I am doing a complete revamp of my second app – SweetTooth – a Match-three game. I know lots of people hate Bejeweled clones but it was fun to develop and a good learning experience. There are even some people who like it!
As I said, this was my second app. In other words, it was my second-worst app. I did not follow the MVC pattern to the letter. In part because I thought I could take shortcuts without any ramifications and in part I guess because I did not understand the concept fully. I did follow it where necessary, but I did stray from the right path more than I should have. I knew that I could have done better, but I was lazy and cocky. I also knew that it could come back to bite me in the ass if I ever had to update it or create another version of it.
The time for updates came and against all odds it went a lot smoother than thought. I just had to fix a few bugs that were unrelated to the poor design and easy to fix as well. But now that I am working on another version with new features and a different setting, it just doesn’t feel right any more and it also doesn’t reflect my programming skills the way I would like it to. If I wouldn’t have posted it here, probably no-one would have ever known, but since I want to deliver quality rather than crap, I did make a lot of changes and thus posted it here.
This brings me to the point of code cleanup. It comes in a variety of shapes and sizes. For this post I will restrain myself to some aspects of it.
The Slim-Fast Approach
Take a good look around and think about what is really needed. If you have analytics code embedded in your apps then that should be quite easy, but since I personally don’t like Flurry and the like – or rather the intrusive methods they employ – I do not use any analytics. Luckily my game does not have that many non-essential features. The only three being Game-Center, Facebook and Twitter integration and those are quite easy to monitor without analytics software.
Most of my players use Game Center so I can’t just remove it and it is way more fun to compare ones scores in an online tableau rather than holding your iPhones next to each other and compare them like in the olden days.
Twitter and Facebook Integration were so rarely used that they became negligible and I did not want to allow something like that to clutter up my code base, so I decided to remove them from my new app. Maybe now, with iOS 5, I will re-add Twitter because almost no work is required, but right now it just feels good to remove unused code and dependencies.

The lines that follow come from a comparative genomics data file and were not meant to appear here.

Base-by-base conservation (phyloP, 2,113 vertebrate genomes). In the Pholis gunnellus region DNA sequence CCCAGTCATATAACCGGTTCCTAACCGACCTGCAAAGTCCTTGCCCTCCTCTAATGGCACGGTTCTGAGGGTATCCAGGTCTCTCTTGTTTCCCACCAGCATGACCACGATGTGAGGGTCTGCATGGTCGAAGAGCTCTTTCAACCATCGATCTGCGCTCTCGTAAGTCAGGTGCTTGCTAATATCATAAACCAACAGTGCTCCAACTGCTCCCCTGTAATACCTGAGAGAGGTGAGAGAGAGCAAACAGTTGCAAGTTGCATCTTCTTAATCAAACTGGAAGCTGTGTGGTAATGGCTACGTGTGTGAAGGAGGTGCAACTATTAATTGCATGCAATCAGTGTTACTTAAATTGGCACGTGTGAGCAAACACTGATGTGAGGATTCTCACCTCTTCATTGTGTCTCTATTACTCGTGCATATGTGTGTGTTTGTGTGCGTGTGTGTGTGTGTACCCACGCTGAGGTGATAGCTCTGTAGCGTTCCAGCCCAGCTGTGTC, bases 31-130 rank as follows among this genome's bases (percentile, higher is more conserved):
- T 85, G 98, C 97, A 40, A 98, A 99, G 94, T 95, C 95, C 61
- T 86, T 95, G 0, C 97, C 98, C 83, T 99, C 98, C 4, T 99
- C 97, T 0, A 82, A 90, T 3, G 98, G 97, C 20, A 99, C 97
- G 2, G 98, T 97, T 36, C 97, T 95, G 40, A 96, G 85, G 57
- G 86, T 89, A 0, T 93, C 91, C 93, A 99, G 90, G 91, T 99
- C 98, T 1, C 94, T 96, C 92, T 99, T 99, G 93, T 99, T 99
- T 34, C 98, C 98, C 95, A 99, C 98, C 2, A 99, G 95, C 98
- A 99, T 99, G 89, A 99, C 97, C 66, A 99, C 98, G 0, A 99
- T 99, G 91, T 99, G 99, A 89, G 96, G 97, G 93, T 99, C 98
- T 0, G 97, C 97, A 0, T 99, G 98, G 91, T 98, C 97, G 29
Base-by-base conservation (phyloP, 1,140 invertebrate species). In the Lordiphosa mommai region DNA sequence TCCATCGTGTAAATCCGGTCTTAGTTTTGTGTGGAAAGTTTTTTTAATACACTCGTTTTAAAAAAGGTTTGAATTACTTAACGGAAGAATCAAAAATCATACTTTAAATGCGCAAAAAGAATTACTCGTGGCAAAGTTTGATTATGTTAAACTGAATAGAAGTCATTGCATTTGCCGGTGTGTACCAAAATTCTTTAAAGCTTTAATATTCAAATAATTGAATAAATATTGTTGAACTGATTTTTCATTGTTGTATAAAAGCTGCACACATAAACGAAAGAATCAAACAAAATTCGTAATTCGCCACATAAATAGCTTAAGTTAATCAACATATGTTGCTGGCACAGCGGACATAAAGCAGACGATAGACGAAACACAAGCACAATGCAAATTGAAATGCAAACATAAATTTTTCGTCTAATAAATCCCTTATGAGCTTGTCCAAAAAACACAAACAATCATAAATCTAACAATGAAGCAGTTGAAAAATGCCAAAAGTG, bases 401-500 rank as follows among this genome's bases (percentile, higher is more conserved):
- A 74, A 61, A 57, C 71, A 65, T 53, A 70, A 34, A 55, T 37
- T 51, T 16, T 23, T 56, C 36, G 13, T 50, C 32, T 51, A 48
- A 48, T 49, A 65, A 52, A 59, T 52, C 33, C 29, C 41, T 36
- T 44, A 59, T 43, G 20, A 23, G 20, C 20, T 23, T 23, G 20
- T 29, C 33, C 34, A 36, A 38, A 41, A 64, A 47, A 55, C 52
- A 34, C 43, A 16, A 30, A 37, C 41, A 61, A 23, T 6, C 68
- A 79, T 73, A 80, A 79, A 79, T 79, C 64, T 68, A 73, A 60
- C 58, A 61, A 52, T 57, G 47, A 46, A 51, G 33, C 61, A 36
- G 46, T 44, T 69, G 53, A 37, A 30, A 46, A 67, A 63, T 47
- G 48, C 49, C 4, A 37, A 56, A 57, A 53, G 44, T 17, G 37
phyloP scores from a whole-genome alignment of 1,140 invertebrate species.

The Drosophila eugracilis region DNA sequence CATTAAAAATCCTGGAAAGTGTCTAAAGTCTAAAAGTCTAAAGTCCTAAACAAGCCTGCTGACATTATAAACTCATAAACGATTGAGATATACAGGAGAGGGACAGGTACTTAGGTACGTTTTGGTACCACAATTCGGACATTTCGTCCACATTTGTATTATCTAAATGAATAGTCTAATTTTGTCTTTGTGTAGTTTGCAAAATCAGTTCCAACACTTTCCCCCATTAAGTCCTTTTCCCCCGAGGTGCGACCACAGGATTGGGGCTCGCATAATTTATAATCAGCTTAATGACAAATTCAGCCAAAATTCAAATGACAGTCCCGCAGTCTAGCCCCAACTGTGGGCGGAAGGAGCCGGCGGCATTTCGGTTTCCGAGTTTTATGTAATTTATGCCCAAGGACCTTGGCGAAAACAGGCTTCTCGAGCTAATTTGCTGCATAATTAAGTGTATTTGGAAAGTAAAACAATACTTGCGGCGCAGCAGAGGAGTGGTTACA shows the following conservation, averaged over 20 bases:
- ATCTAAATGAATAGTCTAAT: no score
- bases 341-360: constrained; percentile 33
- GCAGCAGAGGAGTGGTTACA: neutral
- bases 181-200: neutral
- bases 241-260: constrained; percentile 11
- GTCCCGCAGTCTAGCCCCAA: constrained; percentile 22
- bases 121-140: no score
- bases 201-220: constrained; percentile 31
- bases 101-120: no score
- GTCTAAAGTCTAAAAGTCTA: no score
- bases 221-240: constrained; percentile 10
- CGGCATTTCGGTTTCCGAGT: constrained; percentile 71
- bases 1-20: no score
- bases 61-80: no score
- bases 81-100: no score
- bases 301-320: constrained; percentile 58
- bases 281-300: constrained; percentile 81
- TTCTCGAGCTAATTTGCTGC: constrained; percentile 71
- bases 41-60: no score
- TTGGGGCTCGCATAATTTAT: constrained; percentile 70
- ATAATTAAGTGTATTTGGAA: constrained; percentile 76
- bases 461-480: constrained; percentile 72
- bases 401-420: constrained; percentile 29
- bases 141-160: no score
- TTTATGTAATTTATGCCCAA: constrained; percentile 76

Another course I have taken is to aim for loose coupling and high cohesion in my class design. Recently a tool came to my attention which graphs the dependencies in my XCode projects. The tool itself is a small python script which uses a regular expression to find #import statements in all the .h and .m files of a project. Simply supply the python script with the path to your project and write the output into a file.
$ python objc_dep.py /path/to/your/project > project.dot
The produced .dot-files can be easily viewed in OmniGraffle or the free alternative GraphViz. Look for blue arrows in your graphs. Those are bi-directional imports and they are especially ugly and error-prone. My first output looked disastrous. That is what you get when you don’t make use of design patterns.
I should note that I changed the regular expression a bit so that it took my setup into account. In some classes i commented out some imports. Using the original regular expression those imports would still show up in the graph. My change is quite simple: Just look for the “#import” statement at the beginning of lines. This works for me because I use // style comments. It would not work if one would use the /**/ comment-style.
regex_import = re.compile("#import \"(?P\S*)\.h")
regex_import = re.compile("^#import \"(?P\S*)\.h")
After multiple iterations of dependency removal and moving *lots* of code from the UIView Subclasses to their respective UIViewController Classes, I finally arrived at the following graph.
As you can see, there are still a lot of dependencies on the App Delegate. This is because my Core Data code resides in there. But some of those dependencies could be removed by simply storing the settings in the NSUserDefaults rather than Core Data. This step is the next on my way to a clean(er) class structure. There are also some of those pesky blue bi-directional dependencies left which I vow to hunt down and eradicate after this post is published.
EDIT: Just removed one more bi-directional dependency by simply moving the Settings for my app from Core Data to NSUserDefaults. I wonder why I ever wanted to store Settings in Core Data because it is way more complicated than NSUserDefaults.
Well, the main lesson I have learned is that best practices and design patterns exist for a reason. I knew that before, but I never experienced it in my own projects. So what I take away from this is: Get it right the first time around – or at least aim for that. It will take considerately more time but it will definitely be worth it when the time for updates, bug-fixes and next versions comes. Any shortcuts taken in any stage of the project will come back and haunt you/cost you money later on.